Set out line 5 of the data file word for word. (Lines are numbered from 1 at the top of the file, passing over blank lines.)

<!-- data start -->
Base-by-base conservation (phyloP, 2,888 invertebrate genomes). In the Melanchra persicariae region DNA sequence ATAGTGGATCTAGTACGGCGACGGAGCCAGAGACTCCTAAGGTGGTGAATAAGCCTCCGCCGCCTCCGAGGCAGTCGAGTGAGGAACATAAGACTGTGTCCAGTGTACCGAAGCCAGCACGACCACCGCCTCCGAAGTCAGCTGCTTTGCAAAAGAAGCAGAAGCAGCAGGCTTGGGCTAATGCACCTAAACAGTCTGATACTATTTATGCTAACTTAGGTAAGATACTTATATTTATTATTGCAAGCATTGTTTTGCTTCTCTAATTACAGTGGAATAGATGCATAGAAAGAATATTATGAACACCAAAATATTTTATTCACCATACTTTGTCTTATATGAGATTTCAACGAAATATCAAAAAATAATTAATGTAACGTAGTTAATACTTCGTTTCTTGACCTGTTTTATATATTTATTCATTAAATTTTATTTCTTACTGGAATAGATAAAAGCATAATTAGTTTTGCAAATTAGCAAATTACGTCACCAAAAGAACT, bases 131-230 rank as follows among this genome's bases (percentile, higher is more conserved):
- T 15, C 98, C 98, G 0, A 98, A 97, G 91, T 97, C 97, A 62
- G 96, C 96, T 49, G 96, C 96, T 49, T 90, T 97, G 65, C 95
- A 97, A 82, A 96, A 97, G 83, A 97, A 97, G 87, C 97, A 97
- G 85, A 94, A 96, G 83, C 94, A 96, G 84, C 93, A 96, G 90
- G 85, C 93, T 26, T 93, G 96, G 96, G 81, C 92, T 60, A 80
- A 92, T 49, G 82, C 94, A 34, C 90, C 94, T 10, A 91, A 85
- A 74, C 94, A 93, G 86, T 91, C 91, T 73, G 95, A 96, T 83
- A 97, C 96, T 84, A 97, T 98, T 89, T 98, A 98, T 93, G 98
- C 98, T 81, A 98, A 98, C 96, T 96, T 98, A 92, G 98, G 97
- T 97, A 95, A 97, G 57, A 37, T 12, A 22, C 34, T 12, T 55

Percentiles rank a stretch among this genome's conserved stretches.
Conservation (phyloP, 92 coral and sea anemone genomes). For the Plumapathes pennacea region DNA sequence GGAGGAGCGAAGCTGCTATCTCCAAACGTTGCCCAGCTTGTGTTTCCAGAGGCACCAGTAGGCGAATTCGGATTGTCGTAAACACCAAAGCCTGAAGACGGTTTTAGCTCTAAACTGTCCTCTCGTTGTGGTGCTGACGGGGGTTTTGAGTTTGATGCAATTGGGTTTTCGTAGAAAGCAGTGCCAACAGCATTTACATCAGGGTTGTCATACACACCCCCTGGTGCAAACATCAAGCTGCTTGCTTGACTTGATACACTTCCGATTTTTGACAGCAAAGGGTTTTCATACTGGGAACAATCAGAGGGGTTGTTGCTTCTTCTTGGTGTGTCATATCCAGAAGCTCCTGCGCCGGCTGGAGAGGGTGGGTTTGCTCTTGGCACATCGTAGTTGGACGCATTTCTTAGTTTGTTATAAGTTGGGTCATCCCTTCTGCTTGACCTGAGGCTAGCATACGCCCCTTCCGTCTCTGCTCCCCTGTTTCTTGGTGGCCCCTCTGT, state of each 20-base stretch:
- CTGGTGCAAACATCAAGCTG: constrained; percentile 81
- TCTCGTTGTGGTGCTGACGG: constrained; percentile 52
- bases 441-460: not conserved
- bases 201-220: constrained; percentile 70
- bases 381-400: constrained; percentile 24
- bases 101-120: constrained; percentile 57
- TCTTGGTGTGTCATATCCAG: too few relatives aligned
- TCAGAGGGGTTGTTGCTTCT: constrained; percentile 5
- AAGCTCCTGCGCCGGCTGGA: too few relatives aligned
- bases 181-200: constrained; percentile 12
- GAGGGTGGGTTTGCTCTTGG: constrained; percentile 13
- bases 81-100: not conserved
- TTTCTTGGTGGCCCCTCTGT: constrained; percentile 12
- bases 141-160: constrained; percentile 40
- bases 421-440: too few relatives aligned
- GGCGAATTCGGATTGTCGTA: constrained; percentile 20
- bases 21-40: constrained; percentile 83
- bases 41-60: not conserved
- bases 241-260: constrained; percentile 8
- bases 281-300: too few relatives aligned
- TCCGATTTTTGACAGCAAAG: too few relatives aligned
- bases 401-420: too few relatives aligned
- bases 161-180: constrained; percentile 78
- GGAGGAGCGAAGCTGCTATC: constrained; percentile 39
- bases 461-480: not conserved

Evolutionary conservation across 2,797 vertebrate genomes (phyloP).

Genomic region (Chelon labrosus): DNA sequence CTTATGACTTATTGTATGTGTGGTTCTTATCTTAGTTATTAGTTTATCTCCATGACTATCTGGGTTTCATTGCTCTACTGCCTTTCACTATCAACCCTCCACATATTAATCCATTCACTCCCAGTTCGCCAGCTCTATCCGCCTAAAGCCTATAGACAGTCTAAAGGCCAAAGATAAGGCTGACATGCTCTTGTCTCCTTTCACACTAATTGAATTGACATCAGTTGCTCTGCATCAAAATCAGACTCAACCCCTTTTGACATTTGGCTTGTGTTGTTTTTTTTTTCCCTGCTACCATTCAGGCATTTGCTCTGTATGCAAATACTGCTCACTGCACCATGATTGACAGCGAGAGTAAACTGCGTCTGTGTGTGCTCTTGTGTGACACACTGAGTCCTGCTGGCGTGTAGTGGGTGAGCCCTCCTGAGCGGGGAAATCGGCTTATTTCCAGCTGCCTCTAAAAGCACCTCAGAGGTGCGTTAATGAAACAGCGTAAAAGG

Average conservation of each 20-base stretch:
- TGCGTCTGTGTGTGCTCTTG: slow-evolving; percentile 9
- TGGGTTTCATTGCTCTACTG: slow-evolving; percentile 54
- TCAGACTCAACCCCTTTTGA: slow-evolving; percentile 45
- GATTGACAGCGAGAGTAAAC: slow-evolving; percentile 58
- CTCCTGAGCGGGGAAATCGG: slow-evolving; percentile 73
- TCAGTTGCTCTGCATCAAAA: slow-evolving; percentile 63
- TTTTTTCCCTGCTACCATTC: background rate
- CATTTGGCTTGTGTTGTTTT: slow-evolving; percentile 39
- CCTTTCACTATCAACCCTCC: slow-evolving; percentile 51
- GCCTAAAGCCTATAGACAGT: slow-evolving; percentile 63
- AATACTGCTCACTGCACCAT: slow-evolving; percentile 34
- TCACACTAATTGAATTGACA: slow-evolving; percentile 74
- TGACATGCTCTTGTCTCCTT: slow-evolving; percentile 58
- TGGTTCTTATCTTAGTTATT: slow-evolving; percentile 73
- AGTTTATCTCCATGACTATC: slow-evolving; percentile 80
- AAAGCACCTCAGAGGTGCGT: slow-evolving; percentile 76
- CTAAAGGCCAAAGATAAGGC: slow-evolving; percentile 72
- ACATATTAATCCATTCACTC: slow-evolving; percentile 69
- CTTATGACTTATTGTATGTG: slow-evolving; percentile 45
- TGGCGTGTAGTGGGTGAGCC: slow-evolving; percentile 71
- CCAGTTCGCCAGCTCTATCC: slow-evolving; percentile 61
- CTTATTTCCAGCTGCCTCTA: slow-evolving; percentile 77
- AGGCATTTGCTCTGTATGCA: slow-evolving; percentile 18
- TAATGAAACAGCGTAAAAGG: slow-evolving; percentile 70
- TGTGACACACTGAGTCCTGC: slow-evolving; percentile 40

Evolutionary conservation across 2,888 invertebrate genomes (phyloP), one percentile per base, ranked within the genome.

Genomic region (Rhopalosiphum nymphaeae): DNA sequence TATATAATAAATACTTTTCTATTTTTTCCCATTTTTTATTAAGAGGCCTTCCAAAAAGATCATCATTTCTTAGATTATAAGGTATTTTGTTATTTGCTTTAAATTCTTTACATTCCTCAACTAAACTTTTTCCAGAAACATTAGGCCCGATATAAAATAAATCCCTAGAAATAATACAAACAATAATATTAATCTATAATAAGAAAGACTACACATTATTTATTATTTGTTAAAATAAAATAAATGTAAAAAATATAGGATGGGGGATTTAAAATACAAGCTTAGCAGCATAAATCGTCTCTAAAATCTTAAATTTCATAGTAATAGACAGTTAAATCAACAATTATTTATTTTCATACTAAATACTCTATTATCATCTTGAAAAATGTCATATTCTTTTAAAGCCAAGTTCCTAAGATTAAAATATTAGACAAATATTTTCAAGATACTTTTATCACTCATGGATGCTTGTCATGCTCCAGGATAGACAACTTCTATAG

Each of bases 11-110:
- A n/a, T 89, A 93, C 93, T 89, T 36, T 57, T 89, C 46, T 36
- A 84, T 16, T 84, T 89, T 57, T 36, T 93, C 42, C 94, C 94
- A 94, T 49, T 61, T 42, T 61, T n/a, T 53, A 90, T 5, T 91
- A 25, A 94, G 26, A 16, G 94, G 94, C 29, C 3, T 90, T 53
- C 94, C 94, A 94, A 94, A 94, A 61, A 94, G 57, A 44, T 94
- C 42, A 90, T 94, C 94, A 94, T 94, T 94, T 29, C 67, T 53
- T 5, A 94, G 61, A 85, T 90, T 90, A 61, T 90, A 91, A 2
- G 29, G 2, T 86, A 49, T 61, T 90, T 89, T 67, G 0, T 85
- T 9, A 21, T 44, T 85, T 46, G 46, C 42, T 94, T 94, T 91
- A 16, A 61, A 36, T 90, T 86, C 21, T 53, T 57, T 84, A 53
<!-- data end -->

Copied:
- G 85, A 94, A 96, G 83, C 94, A 96, G 84, C 93, A 96, G 90